Thinking about the stereotype that is made from the working-class buffoon has had little changed, as explained by Butsch, since initial characters have been created in early television. I think about some of my favorite programs from the 90s and they all follow the formula Butsch discusses. All of these men don't have the most glamorous jobs, they aren't great parents and their wife is typically a smart bombshell. I think of a television program such as According to Jim, where Jim, the father, was constantly getting himself into strange situations because of his ego and usually his wife was the one bailing him out. To reduce risk, we see the same formulas played out on television time and time again, but how does this particular formula have success? Could it be that we view the father figure as someone who is commonly irresponsible an their for to personify this idea into media culture, the humor is in the inherent truth? Or is it that we have become so accustomed to these ideas throughout television's history that we don't even think about it anymore?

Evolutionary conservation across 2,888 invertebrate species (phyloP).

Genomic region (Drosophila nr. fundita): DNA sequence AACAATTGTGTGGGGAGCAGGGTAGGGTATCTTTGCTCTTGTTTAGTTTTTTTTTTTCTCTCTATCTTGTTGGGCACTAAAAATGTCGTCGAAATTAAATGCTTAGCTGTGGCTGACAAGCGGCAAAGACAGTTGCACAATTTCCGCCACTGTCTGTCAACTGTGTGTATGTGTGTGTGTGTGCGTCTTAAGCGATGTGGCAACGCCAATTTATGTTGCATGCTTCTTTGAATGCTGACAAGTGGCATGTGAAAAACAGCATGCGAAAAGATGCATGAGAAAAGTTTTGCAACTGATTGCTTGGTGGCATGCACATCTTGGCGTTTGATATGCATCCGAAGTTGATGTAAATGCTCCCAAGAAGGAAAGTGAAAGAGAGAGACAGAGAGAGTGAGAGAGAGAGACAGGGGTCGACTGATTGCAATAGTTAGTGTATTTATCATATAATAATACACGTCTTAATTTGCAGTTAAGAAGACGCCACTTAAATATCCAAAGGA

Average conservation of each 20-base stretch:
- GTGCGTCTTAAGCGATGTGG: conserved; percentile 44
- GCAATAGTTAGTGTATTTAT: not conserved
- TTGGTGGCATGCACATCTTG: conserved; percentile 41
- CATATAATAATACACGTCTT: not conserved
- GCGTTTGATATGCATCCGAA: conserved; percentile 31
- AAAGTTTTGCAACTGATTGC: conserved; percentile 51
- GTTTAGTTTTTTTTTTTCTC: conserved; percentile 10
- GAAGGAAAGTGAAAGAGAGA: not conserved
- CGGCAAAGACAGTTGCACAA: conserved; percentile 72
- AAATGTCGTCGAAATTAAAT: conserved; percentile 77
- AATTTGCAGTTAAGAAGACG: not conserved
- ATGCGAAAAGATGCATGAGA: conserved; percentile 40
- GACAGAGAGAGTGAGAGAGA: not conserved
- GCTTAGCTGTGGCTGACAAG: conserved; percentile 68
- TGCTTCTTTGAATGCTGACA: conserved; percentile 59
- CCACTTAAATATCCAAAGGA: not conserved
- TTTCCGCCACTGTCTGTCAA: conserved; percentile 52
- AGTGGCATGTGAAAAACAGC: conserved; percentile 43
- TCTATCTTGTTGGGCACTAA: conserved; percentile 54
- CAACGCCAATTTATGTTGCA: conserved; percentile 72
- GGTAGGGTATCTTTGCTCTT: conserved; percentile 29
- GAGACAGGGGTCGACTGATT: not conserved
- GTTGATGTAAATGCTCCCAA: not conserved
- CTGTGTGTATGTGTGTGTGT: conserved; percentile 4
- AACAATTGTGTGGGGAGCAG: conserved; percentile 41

Now there are shows like Modern Family that find themselves in various standpoints of who plays what role. Are any of these pairings playing this "buffoon" character Butsch describes? I think it could be argued either way. All of the male characters have pretty upstanding jobs that pay good money, by the looks of their houses and items they own. They all are the characters that were exemplified in the early years of television and holds true for those in programs where the men have good jobs. But this program has a twist where everyone sort of takes their turn as playing the "buffoon" mildly, even the "hot" moms.
Take Cam and Mitchell, the gay couple, for example. Mitchell is a lawyer who is can be considered uptight and usually the voice of reason between him and Cam. Cam lies on the opposite end by being, typically, unemployed, could be considered a "free-spirit" and loves music and theater. They both experience their moments, because of their juxtaposition in mannerisms, of getting into strange predicaments.